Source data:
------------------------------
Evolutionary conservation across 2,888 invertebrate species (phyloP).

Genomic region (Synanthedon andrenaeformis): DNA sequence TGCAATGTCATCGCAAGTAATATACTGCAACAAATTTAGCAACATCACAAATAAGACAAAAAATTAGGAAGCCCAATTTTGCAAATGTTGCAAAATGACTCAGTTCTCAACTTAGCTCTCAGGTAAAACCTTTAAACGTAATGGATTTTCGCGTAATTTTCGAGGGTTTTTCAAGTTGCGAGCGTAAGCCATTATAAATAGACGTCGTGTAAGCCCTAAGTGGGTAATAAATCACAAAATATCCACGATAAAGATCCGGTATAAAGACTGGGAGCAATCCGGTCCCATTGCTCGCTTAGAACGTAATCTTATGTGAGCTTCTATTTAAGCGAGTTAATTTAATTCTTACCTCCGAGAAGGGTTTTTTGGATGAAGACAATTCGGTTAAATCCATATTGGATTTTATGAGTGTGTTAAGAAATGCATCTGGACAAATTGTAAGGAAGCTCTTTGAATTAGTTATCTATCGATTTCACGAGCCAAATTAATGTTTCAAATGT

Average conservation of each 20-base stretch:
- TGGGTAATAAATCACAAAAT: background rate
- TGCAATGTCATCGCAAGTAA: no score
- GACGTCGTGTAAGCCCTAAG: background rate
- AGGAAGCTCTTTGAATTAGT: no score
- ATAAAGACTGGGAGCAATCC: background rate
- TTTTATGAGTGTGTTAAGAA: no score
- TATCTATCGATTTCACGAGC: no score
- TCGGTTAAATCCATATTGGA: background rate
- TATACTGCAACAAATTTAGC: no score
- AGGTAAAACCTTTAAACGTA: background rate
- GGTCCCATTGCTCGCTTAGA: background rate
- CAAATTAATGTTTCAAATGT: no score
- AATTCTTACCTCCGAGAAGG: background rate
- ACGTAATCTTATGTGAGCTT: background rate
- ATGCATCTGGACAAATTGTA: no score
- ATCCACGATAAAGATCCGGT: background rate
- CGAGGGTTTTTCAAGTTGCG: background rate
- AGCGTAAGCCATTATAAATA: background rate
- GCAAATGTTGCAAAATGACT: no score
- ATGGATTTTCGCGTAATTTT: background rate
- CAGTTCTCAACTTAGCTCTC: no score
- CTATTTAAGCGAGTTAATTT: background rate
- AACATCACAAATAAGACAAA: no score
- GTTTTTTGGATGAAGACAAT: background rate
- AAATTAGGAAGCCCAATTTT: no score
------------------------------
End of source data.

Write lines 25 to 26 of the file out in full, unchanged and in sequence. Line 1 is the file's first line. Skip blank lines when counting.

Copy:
- CTATTTAAGCGAGTTAATTT: background rate
- AACATCACAAATAAGACAAA: no score